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Latest posts by Dovefromabove

Organic soil

Posted: 05/01/2015 at 22:23

If you've got loamy soil just get some decent well-rotted manure and dig it in - it'll be fine

Overwintering pelargoniums-how often to water?

Posted: 05/01/2015 at 21:55

Hello Lynn8 and welcome

As long as the potting shed is frost free I would leave them as they are at the moment keeping the soil almost but not quite dry. Don't worry about them being scraggy at the moment - they're more or less dormant. Then when you see them begin to start into growth in the spring I'd cut them back, pot them up in fresh compost and use what you've cut off as cuttings.

Swiss Chard

Posted: 05/01/2015 at 21:33
Edd wrote (see)

Have you tried growing baby Swiss chard indoors in containers or pots dove? Lots of baby greens in about a fortnight.

We don't have a greenhouse Edd, but when we sow our chard we sow quite thickly and use the thinnings as baby greens.  We also sow it thickly in patches in a raised bed with other salad leaves in the spring to cut and come again.

Manuka honey

Posted: 05/01/2015 at 21:30

This may be of interest

We use locally produced honey and support our local bees

Worries & troubles that affect Forum friends.

Posted: 05/01/2015 at 21:21

Verdun ((hugs)) glad mum isn't too bad - hopefully the antibiotics will sort things out and your visits will keep her spirits up.  Actimel is good when on antibiotics - it can stop them getting an upset tummy and dia........ you know, that word no one can ever spell when they need to

It's amazing how little the elderly can survive on but I suppose they don't use a lot of energy moving about.  Pa's main intake seems to be mashed potato and gravy and icecream and jelly.  He says that sometimes he has jelly and ice cream just to make a change.  He's nearly as funny as you sometimes Verdun

Cutting back neighbours privet hedge

Posted: 05/01/2015 at 21:13

Good luck with the hedge and the neighbour - hope the little bit of prickliness that appeared won't discourage you from visiting us again

Garden bird ID please

Posted: 05/01/2015 at 19:28

Yes grey wagtail - we sometimes get them overwintering around here - they're insectivores so are looking for little grubs and insects - hard frosts etc are difficult for them so yes, chopped up meal worms would be good


Posted: 05/01/2015 at 18:07

Hello folks - bathroom fan all sorted.  OH has run the Dyson around.  All I've done is bake a fruitcake, cook a stirfry, a couple of phone calls and a couple of emails and I'm totally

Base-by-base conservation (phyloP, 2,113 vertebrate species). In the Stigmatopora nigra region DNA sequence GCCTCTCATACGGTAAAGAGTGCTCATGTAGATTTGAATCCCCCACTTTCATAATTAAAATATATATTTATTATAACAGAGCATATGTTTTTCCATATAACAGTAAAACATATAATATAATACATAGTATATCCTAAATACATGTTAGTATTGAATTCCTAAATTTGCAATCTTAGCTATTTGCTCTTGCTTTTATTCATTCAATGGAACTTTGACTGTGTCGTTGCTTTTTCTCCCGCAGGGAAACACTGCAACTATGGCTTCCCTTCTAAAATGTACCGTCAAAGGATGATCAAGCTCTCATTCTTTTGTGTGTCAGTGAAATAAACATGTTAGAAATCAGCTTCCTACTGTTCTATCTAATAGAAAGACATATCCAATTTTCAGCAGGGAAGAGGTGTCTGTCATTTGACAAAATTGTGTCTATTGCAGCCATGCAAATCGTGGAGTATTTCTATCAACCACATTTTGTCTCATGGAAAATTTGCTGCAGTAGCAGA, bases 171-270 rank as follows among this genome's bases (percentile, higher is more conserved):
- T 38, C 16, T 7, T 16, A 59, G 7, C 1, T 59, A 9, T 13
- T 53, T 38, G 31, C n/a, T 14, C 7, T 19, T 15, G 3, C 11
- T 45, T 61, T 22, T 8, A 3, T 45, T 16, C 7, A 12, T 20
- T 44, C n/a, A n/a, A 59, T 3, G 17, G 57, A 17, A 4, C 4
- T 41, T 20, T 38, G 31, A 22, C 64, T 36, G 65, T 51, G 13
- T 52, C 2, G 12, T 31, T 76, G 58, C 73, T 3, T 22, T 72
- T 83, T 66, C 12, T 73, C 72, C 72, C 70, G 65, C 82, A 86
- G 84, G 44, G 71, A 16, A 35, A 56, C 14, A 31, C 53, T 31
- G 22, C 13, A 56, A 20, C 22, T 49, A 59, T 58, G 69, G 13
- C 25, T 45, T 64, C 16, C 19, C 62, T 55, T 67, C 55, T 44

Swiss Chard

Posted: 05/01/2015 at 15:59

More huge chard fans here - it crops for ever and stand through most winters too. 

I usually make two or three successional sowings which gives us at least one meal  a week for about 8 months of the year  - in the summer we eat it at least every other day.  Great in a stir fry and also in a quiche as well as cooking it like spinach - and we cook the thick stems separately like asparagus.  

I've tried most varieties but now still to the Swiss Chard 'Lucullus' good yield and fantastic flavour.

Wouldn't be without it!

How to stop Ash!

Posted: 05/01/2015 at 12:49

We have two large ash trees at the end of our garden - we've found the best way to get rid of ash seedlings is to attack them with a sharp hoe as soon as they appear - you do have to be vigilant! 

Interesting to note that our trees didn't produce any seeds at all in 2014 either!  I think they were having a rest as the previous year there'd been a heavy crop.

We're keeping our eyes peeled for signs of Ash Dieback - we're literally just down the road from the John Innes Centre where the research is being carried out


Discussions started by Dovefromabove

Snowdrops to see in East Yorkshire

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All your questions answered 
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Amazing amateur wildlife photos

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Tree of the Year

Some wonderful photographs of wonderful trees 
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Hallowe'en Party 31 Oct in The Log Cabin, Verdun's Garden

All welcome ............who's coming? 
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It's a mystery ....

Can you name this plant? 
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Bargain Roses

For a limited time only 
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1 to 15 of 103 threads